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IT GuyNetwork EngineerAuthor Commented:
Yes I will be replacing my network switch with a Gigabit network switch this weekend.
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Philip ElderTechnical Architect - HA/Compute/StorageCommented:
I have two very thorough EE articles on all things Hyper-V:

Some Hyper-V Hardware and Software Best Practices
Practical Hyper-V Performance Expectations

Team two ports and team the other two ports. Set the first team up with an IP on the production network for management and set the second team up exclusively with the virtual switch.
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Cliff GaliherCommented:
There is *no such thing* as a "right" way.  If there was then you wouldn't have options. The system would just pre-configure everything and be done.

How you configure your Hyper-V network is *VERY* workload dependent. That's why you have options.  As for what works for you....that you decide based on the workload (as mentioned) and EXPERIENCE.  Working in I.T. is much like any profession.  You don't graduate law-school and get "named partner" status at the first law firm you work at.  Same with working with any new technology in I.T. (whether that's Hyper-V, VMWare, SQL, Exchange, etc.)

All this is to illustrate why your question, as asked, is impossible to answer.  If you don't know Hyper-V, my advice is hire someone.  There is no way you can learn what you need to learn in a forum (how can you know the advice you are getting is good?), or even a more authoritative source, such as a book or a class.  Those are the *start* for learning, not the end. If you are willing to learn then read.  Read. And read.  That's how I learned. And many experts (in Hyper-V) learned.  I am *still* learning (containers is my current focus.)    But I 'd never ask "what is the best way to set up Windows Containers."  I know enough to know that is too broad for a question.

If you need immediate answers (and I suspect you do from previous "windows update" questions), you should hire someone.  If you can take the time though, read first.  Ask more specific questions later.  Experts here (including myself, despite what impression this answer leaves) are  more than willing to help.  But answering requires a foundation.  A foundation I see missing, based on this and other questions.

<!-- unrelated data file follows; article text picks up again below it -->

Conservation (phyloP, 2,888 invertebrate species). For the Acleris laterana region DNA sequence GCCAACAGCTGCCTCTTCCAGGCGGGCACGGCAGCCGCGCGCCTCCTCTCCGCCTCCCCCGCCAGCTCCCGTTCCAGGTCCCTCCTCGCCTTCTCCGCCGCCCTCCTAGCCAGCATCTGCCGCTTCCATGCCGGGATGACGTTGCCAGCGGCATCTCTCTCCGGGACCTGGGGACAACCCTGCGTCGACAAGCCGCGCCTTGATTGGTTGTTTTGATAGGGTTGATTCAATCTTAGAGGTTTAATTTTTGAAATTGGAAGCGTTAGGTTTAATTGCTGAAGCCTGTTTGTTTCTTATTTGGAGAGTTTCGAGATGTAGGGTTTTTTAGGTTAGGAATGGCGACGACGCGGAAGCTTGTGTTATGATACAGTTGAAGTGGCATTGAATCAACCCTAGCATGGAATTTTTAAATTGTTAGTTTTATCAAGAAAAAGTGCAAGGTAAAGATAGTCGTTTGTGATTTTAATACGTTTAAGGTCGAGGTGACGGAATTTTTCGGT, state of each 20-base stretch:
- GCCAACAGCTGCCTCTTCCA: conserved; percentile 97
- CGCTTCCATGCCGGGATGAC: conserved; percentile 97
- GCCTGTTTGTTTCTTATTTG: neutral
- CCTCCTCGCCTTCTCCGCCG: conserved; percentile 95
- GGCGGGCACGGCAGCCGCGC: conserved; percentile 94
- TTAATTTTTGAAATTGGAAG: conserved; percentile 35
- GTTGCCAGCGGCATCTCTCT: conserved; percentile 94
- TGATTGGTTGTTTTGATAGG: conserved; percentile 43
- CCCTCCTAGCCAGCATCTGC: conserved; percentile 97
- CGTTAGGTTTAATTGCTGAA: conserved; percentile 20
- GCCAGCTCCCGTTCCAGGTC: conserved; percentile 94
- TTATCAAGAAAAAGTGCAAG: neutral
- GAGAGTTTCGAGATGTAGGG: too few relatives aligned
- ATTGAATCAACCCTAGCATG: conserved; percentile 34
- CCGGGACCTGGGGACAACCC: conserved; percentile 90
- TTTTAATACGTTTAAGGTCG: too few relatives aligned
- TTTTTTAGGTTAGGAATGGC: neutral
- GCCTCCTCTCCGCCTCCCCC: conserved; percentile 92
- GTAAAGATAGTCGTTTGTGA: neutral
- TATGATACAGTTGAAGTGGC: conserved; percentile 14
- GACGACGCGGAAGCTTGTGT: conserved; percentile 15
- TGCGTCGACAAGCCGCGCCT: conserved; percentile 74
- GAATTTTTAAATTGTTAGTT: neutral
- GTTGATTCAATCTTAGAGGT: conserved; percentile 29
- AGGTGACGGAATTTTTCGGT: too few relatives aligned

In short, with only four NICs,  I don't know what the "best" configuration is for you.  I don't know what your topology might be.  Do you use SAN storage?  Are you going for Hyper-converged?  Have you measured the current strain on the VMs?  The network?  How that is currently being distributed?  How could I answer that without those answers?  When I onboard(ed) a new client, I would do an audit.  That included "weeks" of actual performance data gathered at the source.  Obviously I can't replicate that here (nor collect my usual fee.)  Thus my only real answer...hire someone.
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Cliff GaliherCommented:
Case in point: Philip answered while I was typing. (For the record, Philip and I know each other and I consider him a colleague and good friend...bonded over Scotch quite a few years ago)...

He wants a team of 2 and 2.  A perfectly valid "right" topolog in many circumstances.  

Personally, I don't team the host NICs.  In a cluster, maybe.  But in a cluster, one big team with QoS configured is actually more redundant and provides more bandwidth to the guests.  In a non-cluster, the guests are the devices needing bandwidth.  So I would be more inclined (in genera) to team 3 to the switch so that Hyper-V's dynamic load balancing has more to work with.  1 for the host.  If the host fails (rare, especially on a quad NIC, where all fail or none), I can get on-site to replace the NIC or deal with issues.  Bandwidth trumps host redundancy.

That equation changes with 2-dual NICs, or four-single NICs.  Which only highlights my point:  Two experts (I consider Philip a significant expert and contributor in the field, and I hope he feels the same way) have mildly differing experiences.  Both forged in EXPERIENCE.  How do you choose between us?  I still stand by "it depends on YOUR workload."  I don't think either he nor I can definitively say which is right.  Only that gut reaction of which solution we'd architect "in a void."  Which is where that multi-week audit comes in.

Anyways, soapbox done.